And, Rachel, I was able to sit down with a half dozen of these men at their homes. They ranged from a army major to more senior officers. They asked that their names not be used, but all showed me their NATO military IDs, and some of them wanted their voices disguised.

MARTIN: All right. Let's take a listen.

BOWMAN: Hey. Tom Bowman, how are you?

UNIDENTIFIED MAN #1: Hi. Nice to meet you.

BOWMAN: The senior Turkish officer greets us at his front door on a quiet suburban street. Glasses of tea and sweets are served. He begins to tell his story. The first he learned of his dismissal came from an official Turkish government list his fellow officers showed him. It listed 1,200 implicated officers. His name was among them.

UNIDENTIFIED MAN #1: (Through interpreter) They say passports canceled. All rights are taken away from us. My ranks are stripped.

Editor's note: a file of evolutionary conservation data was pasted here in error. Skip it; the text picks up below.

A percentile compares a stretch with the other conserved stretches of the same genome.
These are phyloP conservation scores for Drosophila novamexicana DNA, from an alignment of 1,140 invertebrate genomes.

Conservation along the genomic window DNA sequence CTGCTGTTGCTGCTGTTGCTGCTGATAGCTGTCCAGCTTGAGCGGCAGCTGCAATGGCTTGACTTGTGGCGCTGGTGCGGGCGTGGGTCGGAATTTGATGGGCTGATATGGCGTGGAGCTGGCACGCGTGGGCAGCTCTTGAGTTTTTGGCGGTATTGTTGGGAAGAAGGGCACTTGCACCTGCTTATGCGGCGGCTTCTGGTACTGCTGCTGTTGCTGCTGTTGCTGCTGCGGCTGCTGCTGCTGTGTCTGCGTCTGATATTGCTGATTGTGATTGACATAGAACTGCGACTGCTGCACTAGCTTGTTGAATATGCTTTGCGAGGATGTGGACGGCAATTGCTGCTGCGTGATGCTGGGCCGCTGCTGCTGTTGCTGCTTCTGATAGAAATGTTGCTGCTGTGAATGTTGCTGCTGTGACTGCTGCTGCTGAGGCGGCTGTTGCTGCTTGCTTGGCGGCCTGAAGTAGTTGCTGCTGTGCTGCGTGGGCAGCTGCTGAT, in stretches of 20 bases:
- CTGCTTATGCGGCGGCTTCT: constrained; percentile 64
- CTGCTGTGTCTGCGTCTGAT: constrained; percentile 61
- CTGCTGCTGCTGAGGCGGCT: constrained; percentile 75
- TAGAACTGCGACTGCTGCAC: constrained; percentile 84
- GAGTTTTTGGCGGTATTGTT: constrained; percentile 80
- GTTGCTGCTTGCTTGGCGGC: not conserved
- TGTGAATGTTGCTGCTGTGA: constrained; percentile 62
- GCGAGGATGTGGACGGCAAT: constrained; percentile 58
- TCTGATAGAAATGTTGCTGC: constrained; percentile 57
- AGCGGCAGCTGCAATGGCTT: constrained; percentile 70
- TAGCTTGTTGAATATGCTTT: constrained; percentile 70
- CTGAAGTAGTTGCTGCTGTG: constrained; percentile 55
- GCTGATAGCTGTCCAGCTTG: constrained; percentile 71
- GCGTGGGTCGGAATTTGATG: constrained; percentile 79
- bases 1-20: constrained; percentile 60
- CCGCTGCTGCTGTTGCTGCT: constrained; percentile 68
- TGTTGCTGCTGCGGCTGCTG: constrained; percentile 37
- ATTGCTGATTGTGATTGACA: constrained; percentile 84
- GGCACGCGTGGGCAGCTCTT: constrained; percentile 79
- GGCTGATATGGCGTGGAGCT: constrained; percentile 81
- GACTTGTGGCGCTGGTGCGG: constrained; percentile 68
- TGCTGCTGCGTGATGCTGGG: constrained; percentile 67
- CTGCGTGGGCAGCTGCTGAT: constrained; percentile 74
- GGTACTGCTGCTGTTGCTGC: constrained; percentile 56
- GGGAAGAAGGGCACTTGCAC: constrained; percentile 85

BOWMAN: Did it say anything about why they're doing this?

UNIDENTIFIED MAN #1: (Through interpreter) Actually, they had two sentences. They said I was participating in the coup and something - being a Gulenist.

BOWMAN: Being a Gulenist - that refers to Fetullah Gulen. He's a cleric living in the United States who Turkey says is a mastermind of the coup. Turkey has also implicated Gulen in this week's assassination of the Russian ambassador in Turkey. Gulen has denied both charges. I asked the senior officer about his next step.

Will you seek asylum here?

UNIDENTIFIED MAN #1: (Through interpreter) Yes, I did.

BOWMAN: You sought asylum?